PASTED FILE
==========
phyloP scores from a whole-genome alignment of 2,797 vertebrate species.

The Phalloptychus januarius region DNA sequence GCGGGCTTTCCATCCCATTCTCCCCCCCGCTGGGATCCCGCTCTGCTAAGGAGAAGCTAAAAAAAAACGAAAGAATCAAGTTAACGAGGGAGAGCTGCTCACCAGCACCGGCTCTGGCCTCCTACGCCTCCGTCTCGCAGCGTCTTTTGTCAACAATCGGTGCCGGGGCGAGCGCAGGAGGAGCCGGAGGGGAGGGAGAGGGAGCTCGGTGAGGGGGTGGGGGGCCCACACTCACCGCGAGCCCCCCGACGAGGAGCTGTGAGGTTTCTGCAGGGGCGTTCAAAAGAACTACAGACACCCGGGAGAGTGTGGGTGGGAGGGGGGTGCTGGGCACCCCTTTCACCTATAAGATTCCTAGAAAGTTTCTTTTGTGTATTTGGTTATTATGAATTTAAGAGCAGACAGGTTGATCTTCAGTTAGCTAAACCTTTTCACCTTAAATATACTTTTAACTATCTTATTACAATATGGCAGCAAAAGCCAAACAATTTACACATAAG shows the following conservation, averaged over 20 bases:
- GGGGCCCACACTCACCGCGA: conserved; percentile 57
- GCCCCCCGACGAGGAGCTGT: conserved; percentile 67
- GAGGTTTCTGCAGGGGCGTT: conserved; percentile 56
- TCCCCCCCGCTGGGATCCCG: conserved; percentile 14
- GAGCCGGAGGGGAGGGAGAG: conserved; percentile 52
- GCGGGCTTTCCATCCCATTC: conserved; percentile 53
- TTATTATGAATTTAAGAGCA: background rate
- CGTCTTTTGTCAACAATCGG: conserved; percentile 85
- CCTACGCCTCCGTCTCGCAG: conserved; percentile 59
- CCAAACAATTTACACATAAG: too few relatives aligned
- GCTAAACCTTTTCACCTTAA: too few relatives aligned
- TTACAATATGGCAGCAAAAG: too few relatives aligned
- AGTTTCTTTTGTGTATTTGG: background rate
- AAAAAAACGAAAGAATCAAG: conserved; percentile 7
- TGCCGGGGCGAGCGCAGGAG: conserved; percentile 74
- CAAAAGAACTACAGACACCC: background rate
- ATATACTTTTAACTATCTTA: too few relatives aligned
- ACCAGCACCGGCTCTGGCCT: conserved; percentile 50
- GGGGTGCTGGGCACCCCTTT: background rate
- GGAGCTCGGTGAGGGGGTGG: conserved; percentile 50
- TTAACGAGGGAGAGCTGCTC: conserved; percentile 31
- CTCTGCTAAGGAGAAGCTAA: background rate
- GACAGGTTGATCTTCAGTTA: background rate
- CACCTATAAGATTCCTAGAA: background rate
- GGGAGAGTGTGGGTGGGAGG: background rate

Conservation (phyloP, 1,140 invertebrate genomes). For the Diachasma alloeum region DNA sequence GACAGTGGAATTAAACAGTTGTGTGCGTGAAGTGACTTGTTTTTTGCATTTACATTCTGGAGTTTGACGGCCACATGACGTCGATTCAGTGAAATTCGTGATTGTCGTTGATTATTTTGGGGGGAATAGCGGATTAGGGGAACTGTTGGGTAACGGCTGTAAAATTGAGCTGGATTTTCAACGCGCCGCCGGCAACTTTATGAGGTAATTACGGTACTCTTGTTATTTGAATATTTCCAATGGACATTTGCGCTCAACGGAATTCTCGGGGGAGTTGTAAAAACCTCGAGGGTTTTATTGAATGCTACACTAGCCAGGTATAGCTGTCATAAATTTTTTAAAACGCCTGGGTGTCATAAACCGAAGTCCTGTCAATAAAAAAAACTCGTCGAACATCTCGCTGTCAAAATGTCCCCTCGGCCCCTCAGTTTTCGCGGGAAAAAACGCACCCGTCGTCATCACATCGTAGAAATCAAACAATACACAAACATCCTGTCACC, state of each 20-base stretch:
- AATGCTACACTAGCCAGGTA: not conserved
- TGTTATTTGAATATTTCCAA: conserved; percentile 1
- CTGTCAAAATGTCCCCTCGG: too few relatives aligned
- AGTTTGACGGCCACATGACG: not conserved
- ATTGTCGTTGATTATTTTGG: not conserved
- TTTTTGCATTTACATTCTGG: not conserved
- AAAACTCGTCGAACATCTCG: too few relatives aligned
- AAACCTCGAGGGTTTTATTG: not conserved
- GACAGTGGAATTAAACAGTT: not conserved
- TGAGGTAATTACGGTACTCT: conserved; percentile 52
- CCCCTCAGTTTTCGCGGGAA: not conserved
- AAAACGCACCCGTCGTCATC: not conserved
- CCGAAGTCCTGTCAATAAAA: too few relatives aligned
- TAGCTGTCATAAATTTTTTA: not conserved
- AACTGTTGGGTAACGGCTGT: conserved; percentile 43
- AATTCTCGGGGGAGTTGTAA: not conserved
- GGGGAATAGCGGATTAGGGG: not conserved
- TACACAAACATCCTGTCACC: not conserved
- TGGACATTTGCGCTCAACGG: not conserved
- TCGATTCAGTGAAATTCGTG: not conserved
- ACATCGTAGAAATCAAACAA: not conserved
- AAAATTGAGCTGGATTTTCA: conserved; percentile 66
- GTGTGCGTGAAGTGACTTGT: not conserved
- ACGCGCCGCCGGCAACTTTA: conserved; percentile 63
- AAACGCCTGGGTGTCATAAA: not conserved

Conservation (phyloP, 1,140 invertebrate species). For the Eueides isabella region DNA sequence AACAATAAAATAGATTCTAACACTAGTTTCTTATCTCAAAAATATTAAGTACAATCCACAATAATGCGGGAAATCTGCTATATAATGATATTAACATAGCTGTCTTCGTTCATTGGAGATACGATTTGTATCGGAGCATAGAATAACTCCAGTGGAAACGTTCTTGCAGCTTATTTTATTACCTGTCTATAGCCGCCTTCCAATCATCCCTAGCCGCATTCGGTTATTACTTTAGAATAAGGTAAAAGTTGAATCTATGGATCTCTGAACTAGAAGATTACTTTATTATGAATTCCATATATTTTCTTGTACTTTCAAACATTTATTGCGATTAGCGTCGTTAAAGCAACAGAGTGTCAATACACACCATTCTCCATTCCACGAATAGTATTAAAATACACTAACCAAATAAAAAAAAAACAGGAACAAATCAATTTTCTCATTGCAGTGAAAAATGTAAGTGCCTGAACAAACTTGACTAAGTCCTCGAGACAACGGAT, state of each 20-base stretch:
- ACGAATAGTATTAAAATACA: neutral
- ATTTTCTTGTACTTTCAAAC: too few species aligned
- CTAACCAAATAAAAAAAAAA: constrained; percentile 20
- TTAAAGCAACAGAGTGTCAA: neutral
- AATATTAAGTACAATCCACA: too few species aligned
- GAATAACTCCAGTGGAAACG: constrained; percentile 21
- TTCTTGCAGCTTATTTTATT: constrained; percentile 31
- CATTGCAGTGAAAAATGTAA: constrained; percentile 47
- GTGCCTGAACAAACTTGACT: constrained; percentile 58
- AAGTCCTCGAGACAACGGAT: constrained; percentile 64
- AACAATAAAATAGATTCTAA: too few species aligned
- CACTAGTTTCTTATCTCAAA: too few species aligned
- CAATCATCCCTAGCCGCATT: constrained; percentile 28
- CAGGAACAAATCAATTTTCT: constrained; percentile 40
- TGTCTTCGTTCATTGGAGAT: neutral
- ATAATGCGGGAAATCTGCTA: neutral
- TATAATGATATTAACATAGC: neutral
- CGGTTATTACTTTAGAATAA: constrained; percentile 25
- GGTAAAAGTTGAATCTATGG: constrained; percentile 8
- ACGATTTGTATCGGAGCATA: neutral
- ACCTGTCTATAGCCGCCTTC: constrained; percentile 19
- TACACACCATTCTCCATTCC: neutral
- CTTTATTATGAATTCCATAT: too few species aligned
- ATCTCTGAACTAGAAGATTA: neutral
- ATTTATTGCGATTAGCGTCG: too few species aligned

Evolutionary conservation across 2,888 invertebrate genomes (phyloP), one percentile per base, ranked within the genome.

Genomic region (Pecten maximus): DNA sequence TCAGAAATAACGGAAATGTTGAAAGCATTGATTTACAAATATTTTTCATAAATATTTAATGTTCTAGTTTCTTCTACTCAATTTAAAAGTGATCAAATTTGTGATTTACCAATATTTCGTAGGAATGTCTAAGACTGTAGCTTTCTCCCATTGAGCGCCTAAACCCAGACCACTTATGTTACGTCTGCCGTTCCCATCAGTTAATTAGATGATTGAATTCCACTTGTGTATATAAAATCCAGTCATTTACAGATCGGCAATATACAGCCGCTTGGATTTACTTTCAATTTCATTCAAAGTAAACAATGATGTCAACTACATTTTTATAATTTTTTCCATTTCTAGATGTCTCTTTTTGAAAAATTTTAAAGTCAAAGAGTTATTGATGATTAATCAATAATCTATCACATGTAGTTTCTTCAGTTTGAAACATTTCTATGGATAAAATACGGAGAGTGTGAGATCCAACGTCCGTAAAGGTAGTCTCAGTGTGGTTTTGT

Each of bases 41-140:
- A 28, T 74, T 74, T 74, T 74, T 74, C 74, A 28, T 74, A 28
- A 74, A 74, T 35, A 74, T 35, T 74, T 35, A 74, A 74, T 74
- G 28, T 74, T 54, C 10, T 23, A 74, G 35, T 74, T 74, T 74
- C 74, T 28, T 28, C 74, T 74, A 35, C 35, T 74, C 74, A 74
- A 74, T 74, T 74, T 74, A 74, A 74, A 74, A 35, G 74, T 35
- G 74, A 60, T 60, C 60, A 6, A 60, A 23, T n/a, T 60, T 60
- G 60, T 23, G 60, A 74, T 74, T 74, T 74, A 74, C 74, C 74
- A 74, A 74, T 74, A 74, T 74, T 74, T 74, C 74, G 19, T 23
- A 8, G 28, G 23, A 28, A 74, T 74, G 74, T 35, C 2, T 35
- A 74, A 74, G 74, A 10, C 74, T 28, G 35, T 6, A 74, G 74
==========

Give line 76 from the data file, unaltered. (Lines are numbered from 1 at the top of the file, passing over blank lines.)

- TACACACCATTCTCCATTCC: neutral